United States District Court, Western District of Pennsylvania
DEBRA BLACK; EARL BLACK, ADMINISTRATORS OF THE ESTATE OF DEREK BLACK, Plaintiffs,
ALLEGHENY COUNTY; ALLEGHENY COUNTY CORRECTIONAL HEALTH SERVICES; MIGUEL SOLOMON; WILLIAM S. STICKMAN, III; DANA PHILLIPS; MICHAEL PATTERSON, M.D.; KIM WILSON, M.D.; CHRIS MARSH, R.N.; VALERIE SLEPSKY; MEDICAL STAFFJOHN AND JANE DOES 1-15; CORRECTIONAL STAFF JOHN AND JANE DOES 1-15 Defendants.
Cynthia Reed Eddy Magistrate Judge
MAGISTRATE JUDGE CYNTHIA REED EDDY REPORT AND RECOMMENDATION
Cynthia Reed Eddy United States Magistrate Judge
This is a civil rights action brought pursuant to 42 U.S.C. § 1983 and the Eighth Amendment of the United States Constitution by Debra and Earl Black as administrators of the estate of Derek E. Black. Pending is a motion filed by Plaintiffs seeking to dismiss a counterclaim that was filed on behalf of Allegheny County and William Stickman, III (“County Defendants”). For the reasons set forth in the following Report, the Magistrate Judge respectfully recommends that this motion (ECF No. 151) be granted.
At the close of discovery, the Court allowed Plaintiffs to file a Second Amended Complaint, which they did on March 19, 2014. (ECF No. 140). On April 2, 2014, the County Defendants filed an Answer with Affirmative Defenses and a Counterclaim. (ECF No. 145). That same day, the County Defendants filed an amended document because the previous document was filed without a signature. (ECF No. 146). On April 17, 2014, Plaintiffs responded with a Motion to Dismiss the Counterclaim pursuant to Federal Rule of Civil Procedure 12(b)(6) and a brief in support thereof. (ECF Nos. 151, 152). The County Defendants filed a Response to Plaintiffs’ motion on May 2, 2014. (ECF No. 174). The Motion is now ripe to be decided.
“A motion to dismiss a counterclaim is properly evaluated under the familiar Rule 12(b)(6) standard.” New Skies Satellites, B.V. v. Home2US Communications., Inc., 2014 WL 1292218, *4 (D.N.J. 2014). Accordingly, if the counterclaim fails to state a claim upon which relief can be granted, it must be dismissed. Id.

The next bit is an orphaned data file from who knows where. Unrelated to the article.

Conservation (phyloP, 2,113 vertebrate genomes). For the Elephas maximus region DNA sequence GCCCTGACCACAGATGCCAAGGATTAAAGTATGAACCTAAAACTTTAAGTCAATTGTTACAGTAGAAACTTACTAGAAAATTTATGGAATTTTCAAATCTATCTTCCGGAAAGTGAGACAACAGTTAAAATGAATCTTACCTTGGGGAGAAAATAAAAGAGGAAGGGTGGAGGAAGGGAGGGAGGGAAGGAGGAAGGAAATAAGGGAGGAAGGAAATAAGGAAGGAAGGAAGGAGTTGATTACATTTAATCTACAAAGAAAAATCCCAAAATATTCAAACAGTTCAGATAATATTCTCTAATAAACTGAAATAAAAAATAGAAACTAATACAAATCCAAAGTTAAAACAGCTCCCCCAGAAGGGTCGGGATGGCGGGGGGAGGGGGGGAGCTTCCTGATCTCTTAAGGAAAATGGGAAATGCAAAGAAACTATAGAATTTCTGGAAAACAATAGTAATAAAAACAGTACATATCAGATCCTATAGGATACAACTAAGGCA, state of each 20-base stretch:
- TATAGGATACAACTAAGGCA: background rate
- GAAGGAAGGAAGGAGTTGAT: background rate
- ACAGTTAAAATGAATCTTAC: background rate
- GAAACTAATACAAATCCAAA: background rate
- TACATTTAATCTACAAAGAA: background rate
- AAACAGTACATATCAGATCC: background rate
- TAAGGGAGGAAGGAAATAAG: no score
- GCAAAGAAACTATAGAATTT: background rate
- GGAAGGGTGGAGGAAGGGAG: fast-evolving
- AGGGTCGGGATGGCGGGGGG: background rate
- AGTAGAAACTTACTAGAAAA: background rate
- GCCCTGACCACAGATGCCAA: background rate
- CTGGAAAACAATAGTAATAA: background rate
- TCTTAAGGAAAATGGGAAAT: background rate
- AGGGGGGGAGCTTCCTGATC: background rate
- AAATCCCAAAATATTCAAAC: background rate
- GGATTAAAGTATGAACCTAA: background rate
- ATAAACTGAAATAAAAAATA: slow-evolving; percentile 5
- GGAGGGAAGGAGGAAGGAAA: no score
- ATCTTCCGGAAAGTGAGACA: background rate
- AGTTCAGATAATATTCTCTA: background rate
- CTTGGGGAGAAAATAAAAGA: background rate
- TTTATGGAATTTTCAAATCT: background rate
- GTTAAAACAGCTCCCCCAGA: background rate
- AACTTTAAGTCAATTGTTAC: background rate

In light of the Supreme Court's decision in Bell Atlantic Corp. v. Twombly, 550 U.S. 544 (2007), dismissal under Rule 12(b)(6) is appropriate if there are not “enough facts to state a claim to relief that is plausible on its face.” Phillips v. Co. of Allegheny, 515 F.3d 224, 234 (3d Cir. 2008) (quoting Twombly, 550 U.S. at 570). “In other words, a complaint must do more than allege the plaintiff's entitlement to relief. A complaint has to ‘show’ such an entitlement with its facts.” Fowler v. UPMC Shadyside, 578 F.3d 203, 210-211 (3d Cir. 2009) (citing Phillips, 515 F.3d at 234–35).”
In considering a Rule 12(b)(6) motion, a court accepts all of the plaintiff's allegations as true and construes all inferences in the light most favorable to the non-moving party. Umland v. Planco Fin. Servs., 542 F.3d 59, 64 (3d Cir. 2008) (citing Buck v. Hampton Twp. Sch. Dist., 452 F.3d 256, 260 (3d Cir. 2006)). However, a court will not accept bald assertions, unwarranted inferences, or sweeping legal conclusions cast in the form of factual allegations. See In re Rockefeller Ctr. Props., Inc. Sec. Litig., 311 F.3d 198, 215 (3d Cir. 2002); Morse v. Lower Merion Sch. Dist., 132 F.3d 902, 906 n. 8 (3d Cir. 1997). A court is not required to consider legal conclusions; rather, it should determine whether the plaintiff should be permitted to offer evidence in support of the allegations. Maio v. Aetna, 221 F.3d 472, 482 (3d Cir. 2000).
Therefore, a plaintiff must put forth sufficient facts that, when taken as true, suggest the required elements of a particular legal theory. See Wilkerson v. New Media Tech. Charter Sch., Inc., 522 F.3d 315 (3d Cir. 2008) (citing Phillips, 515 F.3d at 224). This standard does not impose a heightened burden on the claimant above that already required by Rule 8, but instead calls for fair notice of the factual basis of a claim while raising a “reasonable expectation that discovery will reveal evidence of the necessary element.” Weaver v. UPMC, 2008 WL 2942139, *3 (W.D.Pa. 2008) (citing Phillips, 515 F.3d at 234; and Twombly, 550 U.S. at 555).
In response to Plaintiffs’ Second Amended Complaint, the County Defendants responded by filing a counterclaim pursuant to § 1988, which Plaintiffs seek to have dismissed. Section 1988 provides that “[i]n any action or proceeding to enforce provision of section . . . 1983 . . . of this title, . . . the court, in its discretion, may allow the prevailing party, other than the United States, a reasonable attorney’s fee as part of the costs . . .” 42 U.S.C. § 1988(b). At the outset, the Court notes that regardless of whether Plaintiffs’ motion is granted, Plaintiffs’ acknowledge that Defendants are entitled to seek attorneys’ fees pursuant to Rule 54(d) if they are ...